Canadian cuisine considered legitimate now that it’s appeared on ABC News

Canadian cuisine considered legitimate now that it’s appeared on ABC News

John Berman delves into the sticky world of poutine (Image: abcnews.com) 

In the rare moments when Americans consider Canadians, do they still think of self-conscious, snowmobile-riding, backwoods-living lumberjacks out to stymie their convenience with vending machine–defying coins? Probably not—unless, of course, they work for ABC News, which recently posted this video profile of Canadian cuisine. The venerable broadcaster tells viewers that, although it would be impossible to spot a Canadian on Fifth Avenue (we are so unremarkable), our food is gaining popularity all over Manhattan. But what exactly does ABC consider “food” from the land of socialized health care and gay marriage? Why, Tim Hortons, of course, which represents all things Canadian: hockey, maple-covered doughnuts and curling (yes, curling). And then there’s poutine, that trendy Québécois concoction that was recently profiled in the New Yorker and that Lower East Siders are scarfing down by the kilogram.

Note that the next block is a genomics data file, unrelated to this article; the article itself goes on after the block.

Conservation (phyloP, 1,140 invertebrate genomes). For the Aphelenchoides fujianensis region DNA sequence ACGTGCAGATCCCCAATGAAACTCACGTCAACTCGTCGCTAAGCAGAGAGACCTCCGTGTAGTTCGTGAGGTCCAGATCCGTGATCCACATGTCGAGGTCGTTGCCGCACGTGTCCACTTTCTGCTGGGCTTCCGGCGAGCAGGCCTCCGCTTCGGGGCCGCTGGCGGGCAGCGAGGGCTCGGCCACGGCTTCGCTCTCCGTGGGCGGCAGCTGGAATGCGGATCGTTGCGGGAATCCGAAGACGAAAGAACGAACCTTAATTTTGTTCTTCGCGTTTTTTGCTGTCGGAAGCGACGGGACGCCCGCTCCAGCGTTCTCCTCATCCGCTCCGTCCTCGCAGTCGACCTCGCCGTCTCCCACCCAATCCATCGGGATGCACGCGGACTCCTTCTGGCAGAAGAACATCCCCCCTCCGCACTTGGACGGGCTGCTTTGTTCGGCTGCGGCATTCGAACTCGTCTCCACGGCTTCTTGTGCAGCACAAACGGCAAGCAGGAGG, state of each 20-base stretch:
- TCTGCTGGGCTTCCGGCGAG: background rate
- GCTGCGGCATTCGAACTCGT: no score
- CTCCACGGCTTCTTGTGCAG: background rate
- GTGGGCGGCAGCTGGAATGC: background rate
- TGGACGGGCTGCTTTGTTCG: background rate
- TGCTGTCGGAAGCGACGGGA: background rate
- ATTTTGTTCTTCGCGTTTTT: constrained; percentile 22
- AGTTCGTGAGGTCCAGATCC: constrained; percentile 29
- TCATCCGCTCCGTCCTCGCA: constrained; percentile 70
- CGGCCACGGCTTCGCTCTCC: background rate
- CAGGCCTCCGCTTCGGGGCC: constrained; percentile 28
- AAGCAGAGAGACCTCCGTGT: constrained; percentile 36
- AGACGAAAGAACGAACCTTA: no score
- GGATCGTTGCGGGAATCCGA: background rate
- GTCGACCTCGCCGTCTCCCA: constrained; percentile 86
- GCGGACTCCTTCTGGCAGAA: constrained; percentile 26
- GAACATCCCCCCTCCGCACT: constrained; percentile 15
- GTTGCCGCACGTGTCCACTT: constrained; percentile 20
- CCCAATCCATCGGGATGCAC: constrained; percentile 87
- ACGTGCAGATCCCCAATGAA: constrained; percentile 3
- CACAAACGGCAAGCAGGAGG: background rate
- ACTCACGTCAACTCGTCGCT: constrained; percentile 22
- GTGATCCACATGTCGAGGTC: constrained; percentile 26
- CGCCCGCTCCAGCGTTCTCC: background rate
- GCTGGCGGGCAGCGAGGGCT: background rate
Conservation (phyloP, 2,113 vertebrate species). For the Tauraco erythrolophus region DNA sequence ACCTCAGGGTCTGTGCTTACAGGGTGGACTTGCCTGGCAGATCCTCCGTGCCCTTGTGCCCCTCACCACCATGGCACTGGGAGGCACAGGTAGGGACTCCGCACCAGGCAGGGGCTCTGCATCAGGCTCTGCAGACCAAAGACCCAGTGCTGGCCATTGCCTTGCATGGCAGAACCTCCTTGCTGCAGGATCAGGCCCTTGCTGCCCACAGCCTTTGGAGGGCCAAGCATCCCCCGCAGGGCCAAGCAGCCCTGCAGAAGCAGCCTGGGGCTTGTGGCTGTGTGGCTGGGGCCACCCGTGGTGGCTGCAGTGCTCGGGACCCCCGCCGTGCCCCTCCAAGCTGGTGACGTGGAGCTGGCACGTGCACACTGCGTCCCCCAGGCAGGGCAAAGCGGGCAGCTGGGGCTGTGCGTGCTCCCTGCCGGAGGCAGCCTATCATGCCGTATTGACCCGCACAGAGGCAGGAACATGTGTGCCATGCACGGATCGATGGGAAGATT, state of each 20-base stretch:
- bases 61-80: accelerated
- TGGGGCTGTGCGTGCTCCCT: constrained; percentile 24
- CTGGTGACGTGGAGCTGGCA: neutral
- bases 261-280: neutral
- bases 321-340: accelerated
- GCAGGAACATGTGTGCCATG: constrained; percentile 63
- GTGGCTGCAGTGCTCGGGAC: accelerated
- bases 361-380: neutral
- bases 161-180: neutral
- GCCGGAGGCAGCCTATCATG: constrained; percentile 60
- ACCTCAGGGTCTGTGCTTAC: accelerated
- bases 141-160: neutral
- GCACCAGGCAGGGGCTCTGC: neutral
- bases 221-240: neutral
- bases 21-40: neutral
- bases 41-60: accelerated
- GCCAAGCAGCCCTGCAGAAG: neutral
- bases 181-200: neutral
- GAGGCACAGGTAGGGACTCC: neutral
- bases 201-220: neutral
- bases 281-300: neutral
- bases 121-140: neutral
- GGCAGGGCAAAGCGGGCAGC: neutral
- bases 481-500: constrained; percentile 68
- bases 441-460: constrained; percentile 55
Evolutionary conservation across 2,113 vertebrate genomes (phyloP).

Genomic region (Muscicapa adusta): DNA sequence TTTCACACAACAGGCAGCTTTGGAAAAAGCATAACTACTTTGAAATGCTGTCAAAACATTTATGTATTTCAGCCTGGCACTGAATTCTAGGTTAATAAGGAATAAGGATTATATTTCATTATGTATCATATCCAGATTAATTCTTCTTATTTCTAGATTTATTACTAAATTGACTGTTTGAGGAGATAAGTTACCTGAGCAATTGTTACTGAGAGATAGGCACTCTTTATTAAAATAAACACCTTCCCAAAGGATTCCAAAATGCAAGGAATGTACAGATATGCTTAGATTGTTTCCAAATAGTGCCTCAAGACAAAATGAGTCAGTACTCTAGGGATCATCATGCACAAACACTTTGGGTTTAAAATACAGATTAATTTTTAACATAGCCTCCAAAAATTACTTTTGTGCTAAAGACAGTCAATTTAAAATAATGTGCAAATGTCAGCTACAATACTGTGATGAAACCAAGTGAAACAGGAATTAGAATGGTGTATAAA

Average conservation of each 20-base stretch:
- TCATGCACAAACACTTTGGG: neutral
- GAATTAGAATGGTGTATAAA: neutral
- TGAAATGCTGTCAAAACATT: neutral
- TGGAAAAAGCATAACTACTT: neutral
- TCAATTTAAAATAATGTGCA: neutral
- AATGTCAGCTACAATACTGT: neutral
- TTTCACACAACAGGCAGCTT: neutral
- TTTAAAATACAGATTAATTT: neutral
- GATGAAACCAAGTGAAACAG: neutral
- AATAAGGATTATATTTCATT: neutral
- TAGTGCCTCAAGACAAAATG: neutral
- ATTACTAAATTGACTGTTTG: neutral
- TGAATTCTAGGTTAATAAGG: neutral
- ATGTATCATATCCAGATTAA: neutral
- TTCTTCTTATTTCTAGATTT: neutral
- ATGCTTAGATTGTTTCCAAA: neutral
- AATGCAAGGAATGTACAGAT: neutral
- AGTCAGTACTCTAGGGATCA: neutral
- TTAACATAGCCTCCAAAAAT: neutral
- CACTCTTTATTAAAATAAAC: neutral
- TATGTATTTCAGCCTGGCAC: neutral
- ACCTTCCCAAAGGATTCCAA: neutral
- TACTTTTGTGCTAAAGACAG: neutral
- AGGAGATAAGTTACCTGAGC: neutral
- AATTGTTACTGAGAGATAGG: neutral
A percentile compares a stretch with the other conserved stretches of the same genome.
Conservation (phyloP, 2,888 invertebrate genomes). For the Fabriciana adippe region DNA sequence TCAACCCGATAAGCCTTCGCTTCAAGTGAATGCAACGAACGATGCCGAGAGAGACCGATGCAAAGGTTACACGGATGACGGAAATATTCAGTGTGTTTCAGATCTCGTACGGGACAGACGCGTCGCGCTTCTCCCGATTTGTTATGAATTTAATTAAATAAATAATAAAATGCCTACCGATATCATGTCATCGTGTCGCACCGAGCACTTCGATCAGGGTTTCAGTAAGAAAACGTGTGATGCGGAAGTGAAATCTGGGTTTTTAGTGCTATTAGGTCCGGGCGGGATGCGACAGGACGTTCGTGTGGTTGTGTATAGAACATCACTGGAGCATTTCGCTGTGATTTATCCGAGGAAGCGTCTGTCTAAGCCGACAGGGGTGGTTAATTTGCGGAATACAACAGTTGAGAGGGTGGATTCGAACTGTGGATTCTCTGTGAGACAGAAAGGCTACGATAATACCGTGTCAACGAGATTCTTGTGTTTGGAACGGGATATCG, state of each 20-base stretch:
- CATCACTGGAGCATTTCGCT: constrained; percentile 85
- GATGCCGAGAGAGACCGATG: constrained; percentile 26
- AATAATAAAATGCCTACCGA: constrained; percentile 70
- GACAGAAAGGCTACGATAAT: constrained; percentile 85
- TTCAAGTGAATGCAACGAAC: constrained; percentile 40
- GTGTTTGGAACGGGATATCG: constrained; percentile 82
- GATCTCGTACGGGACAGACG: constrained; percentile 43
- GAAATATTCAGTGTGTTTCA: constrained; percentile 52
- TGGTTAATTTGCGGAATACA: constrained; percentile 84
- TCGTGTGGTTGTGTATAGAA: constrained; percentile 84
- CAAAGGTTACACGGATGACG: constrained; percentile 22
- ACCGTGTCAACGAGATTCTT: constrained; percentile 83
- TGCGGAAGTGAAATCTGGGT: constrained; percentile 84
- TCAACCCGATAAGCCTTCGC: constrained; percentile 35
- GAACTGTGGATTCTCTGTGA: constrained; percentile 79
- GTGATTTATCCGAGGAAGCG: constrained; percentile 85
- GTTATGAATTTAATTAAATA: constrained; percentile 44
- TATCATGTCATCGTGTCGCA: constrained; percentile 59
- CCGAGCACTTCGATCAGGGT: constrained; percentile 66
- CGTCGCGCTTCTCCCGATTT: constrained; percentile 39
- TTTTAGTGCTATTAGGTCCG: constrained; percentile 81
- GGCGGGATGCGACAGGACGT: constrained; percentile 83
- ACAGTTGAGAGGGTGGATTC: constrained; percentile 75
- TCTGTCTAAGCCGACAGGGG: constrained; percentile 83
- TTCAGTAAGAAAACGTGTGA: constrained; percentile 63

That we would export our beloved poutine isn’t surprising. According to a CBC viewer poll of the country’s most prized inventions, Canadians value the dish more than the BlackBerry, paint rollers and caulking guns—probably because we all eat poutine to survive the long, harsh winters. But painting and caulking the inside of an igloo is pointless, and who among us is smart enough to figure out how to work a BlackBerry, eh?

• Canadian cuisine? [ABC News]
• Letter from Montreal: funny food [New Yorker]